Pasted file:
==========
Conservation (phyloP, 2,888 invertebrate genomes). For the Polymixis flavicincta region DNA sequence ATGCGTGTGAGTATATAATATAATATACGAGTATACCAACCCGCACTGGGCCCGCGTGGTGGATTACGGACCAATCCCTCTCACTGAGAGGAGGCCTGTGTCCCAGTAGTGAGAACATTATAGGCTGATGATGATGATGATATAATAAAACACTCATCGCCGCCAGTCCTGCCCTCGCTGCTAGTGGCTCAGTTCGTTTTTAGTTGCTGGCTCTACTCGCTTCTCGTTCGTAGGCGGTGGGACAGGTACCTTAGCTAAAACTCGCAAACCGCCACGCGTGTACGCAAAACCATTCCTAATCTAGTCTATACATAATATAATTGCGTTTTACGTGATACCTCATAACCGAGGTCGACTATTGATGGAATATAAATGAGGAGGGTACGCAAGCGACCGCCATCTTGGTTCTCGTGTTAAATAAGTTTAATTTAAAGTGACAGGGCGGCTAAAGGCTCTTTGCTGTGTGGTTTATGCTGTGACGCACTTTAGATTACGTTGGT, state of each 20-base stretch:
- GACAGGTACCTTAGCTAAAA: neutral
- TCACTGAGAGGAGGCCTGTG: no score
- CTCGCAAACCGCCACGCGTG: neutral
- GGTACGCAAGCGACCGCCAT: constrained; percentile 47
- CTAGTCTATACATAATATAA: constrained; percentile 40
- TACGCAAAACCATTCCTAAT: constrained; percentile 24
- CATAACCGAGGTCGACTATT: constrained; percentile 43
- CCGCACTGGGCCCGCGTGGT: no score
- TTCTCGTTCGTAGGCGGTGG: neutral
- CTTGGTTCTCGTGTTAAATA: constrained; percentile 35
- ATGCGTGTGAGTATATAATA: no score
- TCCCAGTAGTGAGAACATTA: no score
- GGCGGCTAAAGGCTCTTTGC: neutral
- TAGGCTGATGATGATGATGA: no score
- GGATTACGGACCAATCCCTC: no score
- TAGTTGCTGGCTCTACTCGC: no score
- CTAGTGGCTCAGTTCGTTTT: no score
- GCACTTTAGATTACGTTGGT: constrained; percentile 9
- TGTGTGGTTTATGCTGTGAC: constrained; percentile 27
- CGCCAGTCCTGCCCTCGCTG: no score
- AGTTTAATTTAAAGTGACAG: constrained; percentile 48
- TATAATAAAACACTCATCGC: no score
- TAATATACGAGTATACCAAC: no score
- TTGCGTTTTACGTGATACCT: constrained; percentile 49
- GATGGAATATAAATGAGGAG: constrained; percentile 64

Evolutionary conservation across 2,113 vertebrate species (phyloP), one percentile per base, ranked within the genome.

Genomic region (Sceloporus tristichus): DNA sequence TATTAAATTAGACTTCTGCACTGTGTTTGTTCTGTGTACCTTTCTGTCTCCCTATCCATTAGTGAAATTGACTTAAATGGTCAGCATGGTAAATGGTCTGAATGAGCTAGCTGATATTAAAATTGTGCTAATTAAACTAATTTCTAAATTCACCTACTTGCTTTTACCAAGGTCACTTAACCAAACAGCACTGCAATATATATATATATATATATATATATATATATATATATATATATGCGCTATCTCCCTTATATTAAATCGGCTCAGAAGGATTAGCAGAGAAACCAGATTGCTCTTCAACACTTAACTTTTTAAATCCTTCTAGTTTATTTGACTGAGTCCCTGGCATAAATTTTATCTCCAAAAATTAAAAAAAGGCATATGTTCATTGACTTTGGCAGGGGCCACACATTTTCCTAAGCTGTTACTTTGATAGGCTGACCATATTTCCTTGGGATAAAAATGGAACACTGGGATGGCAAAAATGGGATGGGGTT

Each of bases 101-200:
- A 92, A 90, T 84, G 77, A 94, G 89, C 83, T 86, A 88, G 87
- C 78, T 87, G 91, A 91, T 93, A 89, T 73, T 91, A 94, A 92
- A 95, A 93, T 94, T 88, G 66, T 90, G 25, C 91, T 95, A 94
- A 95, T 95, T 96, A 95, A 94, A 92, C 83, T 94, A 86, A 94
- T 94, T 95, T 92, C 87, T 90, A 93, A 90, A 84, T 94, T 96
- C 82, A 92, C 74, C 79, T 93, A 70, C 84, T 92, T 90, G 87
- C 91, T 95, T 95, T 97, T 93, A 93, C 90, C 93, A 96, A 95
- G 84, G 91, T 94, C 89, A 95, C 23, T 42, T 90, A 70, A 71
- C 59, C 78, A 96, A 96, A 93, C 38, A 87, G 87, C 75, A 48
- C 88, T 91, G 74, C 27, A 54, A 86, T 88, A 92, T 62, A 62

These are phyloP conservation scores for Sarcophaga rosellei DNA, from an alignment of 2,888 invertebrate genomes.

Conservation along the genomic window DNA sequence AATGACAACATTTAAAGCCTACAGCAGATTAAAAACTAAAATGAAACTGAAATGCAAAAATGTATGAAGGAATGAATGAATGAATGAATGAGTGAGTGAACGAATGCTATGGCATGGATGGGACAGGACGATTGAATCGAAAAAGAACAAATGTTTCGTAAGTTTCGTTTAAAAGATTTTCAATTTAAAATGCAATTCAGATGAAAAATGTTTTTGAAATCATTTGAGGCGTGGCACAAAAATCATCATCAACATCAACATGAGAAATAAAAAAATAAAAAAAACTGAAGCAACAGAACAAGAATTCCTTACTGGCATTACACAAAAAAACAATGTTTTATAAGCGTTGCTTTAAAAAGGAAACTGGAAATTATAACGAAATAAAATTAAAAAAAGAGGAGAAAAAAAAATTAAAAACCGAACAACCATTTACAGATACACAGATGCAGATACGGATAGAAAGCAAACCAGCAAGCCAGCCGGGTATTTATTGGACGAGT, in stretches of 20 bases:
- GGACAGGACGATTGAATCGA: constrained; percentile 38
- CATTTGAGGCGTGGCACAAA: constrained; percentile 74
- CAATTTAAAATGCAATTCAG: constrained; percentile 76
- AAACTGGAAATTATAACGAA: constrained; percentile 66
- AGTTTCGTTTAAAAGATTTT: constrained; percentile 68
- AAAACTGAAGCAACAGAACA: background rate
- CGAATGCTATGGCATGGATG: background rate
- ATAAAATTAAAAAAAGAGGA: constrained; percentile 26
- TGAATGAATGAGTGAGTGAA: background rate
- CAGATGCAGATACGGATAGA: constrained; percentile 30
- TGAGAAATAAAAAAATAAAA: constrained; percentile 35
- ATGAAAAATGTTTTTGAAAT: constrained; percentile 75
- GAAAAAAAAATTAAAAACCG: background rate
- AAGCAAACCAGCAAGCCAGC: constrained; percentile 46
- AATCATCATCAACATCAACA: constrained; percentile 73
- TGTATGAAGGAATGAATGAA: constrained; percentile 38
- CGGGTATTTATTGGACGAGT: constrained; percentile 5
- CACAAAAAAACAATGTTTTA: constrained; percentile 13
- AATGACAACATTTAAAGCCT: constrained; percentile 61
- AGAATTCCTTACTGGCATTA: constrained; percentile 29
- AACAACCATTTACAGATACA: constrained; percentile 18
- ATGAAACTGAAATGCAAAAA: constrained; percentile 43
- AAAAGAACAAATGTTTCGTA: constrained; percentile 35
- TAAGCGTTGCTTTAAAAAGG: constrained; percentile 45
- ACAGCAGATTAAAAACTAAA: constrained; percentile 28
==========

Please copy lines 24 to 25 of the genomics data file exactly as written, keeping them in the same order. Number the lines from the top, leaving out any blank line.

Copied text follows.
- TAATATACGAGTATACCAAC: no score
- TTGCGTTTTACGTGATACCT: constrained; percentile 49